Issue #2003 - 06
Here's Broadband in Your Pocket
Australian researchers unveiled a chip that lets cell-phone users receive high-quality face-to-face video and other streaming media at rates faster than a home broadband connection.
Developed at Bell Labs in Australia, the chip works on a next-generation cell-phone network like the one powering the Sprint PCS Vision service and can run programs at up to 24 megabits per second -- almost 20 times faster than a traditional T1 line.
The "turbo decoder chip," which is available for a licensing fee, lets users of any wireless device on a 3G network conduct video teleconferences, tap into corporate data behind a company firewall, and send and receive multimedia applications like MP3 tunes, video clips and PowerPoint presentations.
"We're talking about data rates competitive with the most advanced broadband wired modems," said Chris Nicol, lead researcher for the team that developed the chip.
Industry analysts said the chip could compete head-to-head with Wi-Fi wireless Internet networks, which have been hugely popular in coffee shops, homes, libraries and offices, but can deliver data to a PC at up to only 11 megabits per second.
"That's pretty impressive performance," said Stan Bruederle, an analyst for market research firm Gartner Dataquest.
The introduction of such a chip may breathe life into 3G networks. Many analysts and consumers have favored Wi-Fi over 3G because it's more readily available, cheaper and easier to use.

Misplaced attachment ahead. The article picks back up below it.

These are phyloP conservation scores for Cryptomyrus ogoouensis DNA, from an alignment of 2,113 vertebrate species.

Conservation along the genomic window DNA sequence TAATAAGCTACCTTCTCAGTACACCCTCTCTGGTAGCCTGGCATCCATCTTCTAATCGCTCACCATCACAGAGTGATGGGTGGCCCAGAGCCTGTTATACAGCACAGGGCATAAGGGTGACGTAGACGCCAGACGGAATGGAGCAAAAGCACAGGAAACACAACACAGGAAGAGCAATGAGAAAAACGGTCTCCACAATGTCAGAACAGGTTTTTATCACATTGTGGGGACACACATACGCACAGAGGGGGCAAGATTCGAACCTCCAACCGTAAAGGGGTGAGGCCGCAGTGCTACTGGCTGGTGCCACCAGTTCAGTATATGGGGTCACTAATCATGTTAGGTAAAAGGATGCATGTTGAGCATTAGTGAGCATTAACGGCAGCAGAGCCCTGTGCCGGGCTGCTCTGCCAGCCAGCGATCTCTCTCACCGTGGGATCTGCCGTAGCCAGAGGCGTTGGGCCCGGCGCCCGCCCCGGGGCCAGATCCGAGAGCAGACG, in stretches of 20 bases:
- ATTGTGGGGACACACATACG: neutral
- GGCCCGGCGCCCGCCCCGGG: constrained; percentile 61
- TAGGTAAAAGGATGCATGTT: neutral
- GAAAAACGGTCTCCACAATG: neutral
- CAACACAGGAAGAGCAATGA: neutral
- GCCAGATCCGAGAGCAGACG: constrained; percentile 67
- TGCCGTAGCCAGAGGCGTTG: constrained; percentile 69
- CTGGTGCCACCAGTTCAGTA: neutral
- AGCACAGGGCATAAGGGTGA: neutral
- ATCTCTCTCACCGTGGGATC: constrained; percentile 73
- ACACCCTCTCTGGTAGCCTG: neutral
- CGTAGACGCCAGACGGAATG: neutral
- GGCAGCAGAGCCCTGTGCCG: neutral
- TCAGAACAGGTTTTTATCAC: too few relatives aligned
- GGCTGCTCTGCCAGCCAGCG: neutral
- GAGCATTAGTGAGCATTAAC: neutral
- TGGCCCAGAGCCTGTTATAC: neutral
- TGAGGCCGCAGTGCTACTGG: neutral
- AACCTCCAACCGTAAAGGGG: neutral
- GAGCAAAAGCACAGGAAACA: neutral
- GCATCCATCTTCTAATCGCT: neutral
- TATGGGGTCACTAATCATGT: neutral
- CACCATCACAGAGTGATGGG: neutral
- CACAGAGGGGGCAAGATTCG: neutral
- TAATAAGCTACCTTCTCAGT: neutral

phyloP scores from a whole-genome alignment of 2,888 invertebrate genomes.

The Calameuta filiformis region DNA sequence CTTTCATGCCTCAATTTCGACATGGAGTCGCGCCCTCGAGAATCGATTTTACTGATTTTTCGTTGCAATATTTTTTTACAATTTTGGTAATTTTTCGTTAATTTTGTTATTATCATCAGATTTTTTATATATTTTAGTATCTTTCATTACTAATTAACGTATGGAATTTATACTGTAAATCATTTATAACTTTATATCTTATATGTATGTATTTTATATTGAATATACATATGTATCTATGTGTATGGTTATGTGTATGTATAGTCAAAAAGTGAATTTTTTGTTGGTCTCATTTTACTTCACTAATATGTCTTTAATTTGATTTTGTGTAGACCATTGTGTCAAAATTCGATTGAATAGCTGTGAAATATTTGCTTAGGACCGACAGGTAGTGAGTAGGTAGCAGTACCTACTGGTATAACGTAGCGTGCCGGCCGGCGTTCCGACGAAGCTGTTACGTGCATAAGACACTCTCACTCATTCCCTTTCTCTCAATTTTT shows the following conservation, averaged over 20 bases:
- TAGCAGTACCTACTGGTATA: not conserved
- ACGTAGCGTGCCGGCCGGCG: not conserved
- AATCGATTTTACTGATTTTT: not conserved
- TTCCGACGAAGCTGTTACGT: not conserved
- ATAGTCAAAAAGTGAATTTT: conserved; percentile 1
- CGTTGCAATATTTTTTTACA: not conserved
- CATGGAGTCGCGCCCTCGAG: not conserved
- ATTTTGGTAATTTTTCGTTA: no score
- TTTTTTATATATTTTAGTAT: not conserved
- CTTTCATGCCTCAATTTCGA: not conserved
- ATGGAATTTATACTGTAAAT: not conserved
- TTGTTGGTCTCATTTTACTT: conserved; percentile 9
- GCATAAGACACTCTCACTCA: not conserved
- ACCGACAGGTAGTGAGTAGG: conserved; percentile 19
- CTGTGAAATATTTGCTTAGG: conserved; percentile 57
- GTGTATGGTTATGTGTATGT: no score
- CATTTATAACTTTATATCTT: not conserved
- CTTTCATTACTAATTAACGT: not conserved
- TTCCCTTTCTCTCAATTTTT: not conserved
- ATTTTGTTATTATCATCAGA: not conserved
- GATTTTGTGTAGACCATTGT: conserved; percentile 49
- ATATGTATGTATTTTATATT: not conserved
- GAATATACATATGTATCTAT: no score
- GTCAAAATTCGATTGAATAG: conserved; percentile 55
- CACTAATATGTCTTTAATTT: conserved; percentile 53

The big question, however, is whether Bell Labs' turbo chip can compete with Wi-Fi on price, Bruederle said.
Most Wi-Fi customers don't pay more than $40 a month for service. But Bruederle pointed out that using a cell phone as a modem for Internet access or running Internet applications on a wireless device powered by a cell-phone network could prove to be expensive -- many carriers charge by the minute.
Also, Wi-Fi technology operates on a slice of airwaves that is largely unregulated by the government and can be used without a charge. Cell-phone carriers, on the other hand, paid millions, if not billions, of dollars for their wireless spectrum. As a result, they're looking for ways to recoup those costs -- most likely at the expense of their customers, Bruederle said.
"It's a question of economics," he said. Other analysts questioned whether Bell Labs' development may have come a little too late. Nicol said the chip has been in development for three years, but that Bell Labs scientists grappled with technical issues such as how to use the spectrum most efficiently so that the wireless device could deliver the content at high speeds without draining the battery. "Turbo decoding is one of the most computationally intensive functions performed on a mobile 3G network," Nicol said.
Unfortunately for Bell Labs, the market doesn't seem to have waited for those engineers to solve all the equations. Most cell-phone carriers have already decided to operate their 3G networks as they are or offer Wi-Fi service, said Joe Laszlo, an analyst with Jupiter Research.
"Carriers are already spending billions of dollars on technology," Laszlo said. "It's hard to get them to shift those billion-dollar bets onto another technology."
MobileInfo Comments and Advisory: This
is good technology innovation that may have a bright future.
However, for analysts to stretch the potential to start competing
with WiFi and so on shows immature thinking and lack of
understanding how technology moves from the lab to the product. It
is not just a chip that increases the capacity. The scientists may
have solved a small part of the total problem.
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